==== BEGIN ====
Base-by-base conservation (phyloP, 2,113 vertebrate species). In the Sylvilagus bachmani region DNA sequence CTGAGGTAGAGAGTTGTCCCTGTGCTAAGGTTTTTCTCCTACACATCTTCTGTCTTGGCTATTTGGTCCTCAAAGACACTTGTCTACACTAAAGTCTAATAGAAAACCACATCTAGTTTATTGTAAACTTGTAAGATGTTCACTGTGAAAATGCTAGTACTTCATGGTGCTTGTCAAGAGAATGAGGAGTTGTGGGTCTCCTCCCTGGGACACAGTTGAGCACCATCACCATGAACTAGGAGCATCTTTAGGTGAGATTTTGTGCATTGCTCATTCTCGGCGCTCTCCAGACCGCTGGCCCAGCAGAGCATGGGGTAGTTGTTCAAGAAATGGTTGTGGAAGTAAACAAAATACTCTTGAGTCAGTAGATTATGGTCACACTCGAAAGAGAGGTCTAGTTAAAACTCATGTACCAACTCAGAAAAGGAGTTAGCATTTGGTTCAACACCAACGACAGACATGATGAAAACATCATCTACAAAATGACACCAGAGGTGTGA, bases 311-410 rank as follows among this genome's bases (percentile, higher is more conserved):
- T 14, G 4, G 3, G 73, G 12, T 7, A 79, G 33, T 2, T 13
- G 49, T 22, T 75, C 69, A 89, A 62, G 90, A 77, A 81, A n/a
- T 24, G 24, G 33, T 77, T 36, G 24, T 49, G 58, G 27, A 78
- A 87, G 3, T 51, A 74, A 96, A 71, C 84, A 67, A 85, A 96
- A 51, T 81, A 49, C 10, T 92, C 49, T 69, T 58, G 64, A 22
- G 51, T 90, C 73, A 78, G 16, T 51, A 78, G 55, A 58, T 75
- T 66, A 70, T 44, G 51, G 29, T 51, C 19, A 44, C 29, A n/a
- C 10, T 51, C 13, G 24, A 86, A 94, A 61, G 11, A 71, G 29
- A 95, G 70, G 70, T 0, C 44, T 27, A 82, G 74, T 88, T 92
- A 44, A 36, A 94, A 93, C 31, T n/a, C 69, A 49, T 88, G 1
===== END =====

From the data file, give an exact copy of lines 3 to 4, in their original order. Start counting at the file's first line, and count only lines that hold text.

- G 49, T 22, T 75, C 69, A 89, A 62, G 90, A 77, A 81, A n/a
- T 24, G 24, G 33, T 77, T 36, G 24, T 49, G 58, G 27, A 78